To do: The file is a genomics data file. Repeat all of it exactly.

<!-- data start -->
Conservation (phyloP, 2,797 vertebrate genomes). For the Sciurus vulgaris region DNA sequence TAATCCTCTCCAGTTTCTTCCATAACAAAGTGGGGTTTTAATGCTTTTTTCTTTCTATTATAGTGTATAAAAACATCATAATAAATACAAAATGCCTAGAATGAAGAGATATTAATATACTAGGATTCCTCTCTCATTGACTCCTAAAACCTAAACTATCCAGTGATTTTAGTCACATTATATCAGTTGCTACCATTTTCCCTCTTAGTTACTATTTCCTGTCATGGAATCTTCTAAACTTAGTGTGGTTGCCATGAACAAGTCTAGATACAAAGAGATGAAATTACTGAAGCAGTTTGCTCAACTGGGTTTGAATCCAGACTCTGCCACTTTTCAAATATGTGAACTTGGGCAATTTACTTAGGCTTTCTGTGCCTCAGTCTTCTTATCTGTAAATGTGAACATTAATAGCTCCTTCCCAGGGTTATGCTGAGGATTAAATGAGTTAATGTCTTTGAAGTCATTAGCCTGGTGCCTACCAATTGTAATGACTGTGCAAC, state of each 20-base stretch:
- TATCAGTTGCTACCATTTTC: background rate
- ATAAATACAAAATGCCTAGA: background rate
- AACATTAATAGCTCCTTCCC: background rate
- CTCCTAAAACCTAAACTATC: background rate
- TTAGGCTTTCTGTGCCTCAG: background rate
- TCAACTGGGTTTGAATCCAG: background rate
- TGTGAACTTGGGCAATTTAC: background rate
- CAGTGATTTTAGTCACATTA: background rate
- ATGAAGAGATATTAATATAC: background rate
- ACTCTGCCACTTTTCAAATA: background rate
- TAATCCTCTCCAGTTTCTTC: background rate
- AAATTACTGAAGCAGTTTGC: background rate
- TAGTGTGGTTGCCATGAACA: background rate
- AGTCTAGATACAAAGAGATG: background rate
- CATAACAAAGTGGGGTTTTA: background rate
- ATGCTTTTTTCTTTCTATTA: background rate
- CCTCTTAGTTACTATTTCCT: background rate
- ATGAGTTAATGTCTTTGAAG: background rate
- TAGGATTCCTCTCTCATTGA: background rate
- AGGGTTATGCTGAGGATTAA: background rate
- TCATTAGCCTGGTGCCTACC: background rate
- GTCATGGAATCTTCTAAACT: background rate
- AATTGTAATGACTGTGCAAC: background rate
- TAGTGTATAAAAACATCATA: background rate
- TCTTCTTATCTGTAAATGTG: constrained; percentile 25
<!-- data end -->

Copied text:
Conservation (phyloP, 2,797 vertebrate genomes). For the Sciurus vulgaris region DNA sequence TAATCCTCTCCAGTTTCTTCCATAACAAAGTGGGGTTTTAATGCTTTTTTCTTTCTATTATAGTGTATAAAAACATCATAATAAATACAAAATGCCTAGAATGAAGAGATATTAATATACTAGGATTCCTCTCTCATTGACTCCTAAAACCTAAACTATCCAGTGATTTTAGTCACATTATATCAGTTGCTACCATTTTCCCTCTTAGTTACTATTTCCTGTCATGGAATCTTCTAAACTTAGTGTGGTTGCCATGAACAAGTCTAGATACAAAGAGATGAAATTACTGAAGCAGTTTGCTCAACTGGGTTTGAATCCAGACTCTGCCACTTTTCAAATATGTGAACTTGGGCAATTTACTTAGGCTTTCTGTGCCTCAGTCTTCTTATCTGTAAATGTGAACATTAATAGCTCCTTCCCAGGGTTATGCTGAGGATTAAATGAGTTAATGTCTTTGAAGTCATTAGCCTGGTGCCTACCAATTGTAATGACTGTGCAAC, state of each 20-base stretch:
- TATCAGTTGCTACCATTTTC: background rate
- ATAAATACAAAATGCCTAGA: background rate
- AACATTAATAGCTCCTTCCC: background rate
- CTCCTAAAACCTAAACTATC: background rate
- TTAGGCTTTCTGTGCCTCAG: background rate
- TCAACTGGGTTTGAATCCAG: background rate
- TGTGAACTTGGGCAATTTAC: background rate
- CAGTGATTTTAGTCACATTA: background rate
- ATGAAGAGATATTAATATAC: background rate
- ACTCTGCCACTTTTCAAATA: background rate
- TAATCCTCTCCAGTTTCTTC: background rate
- AAATTACTGAAGCAGTTTGC: background rate
- TAGTGTGGTTGCCATGAACA: background rate
- AGTCTAGATACAAAGAGATG: background rate
- CATAACAAAGTGGGGTTTTA: background rate
- ATGCTTTTTTCTTTCTATTA: background rate
- CCTCTTAGTTACTATTTCCT: background rate
- ATGAGTTAATGTCTTTGAAG: background rate
- TAGGATTCCTCTCTCATTGA: background rate
- AGGGTTATGCTGAGGATTAA: background rate
- TCATTAGCCTGGTGCCTACC: background rate
- GTCATGGAATCTTCTAAACT: background rate
- AATTGTAATGACTGTGCAAC: background rate
- TAGTGTATAAAAACATCATA: background rate
- TCTTCTTATCTGTAAATGTG: constrained; percentile 25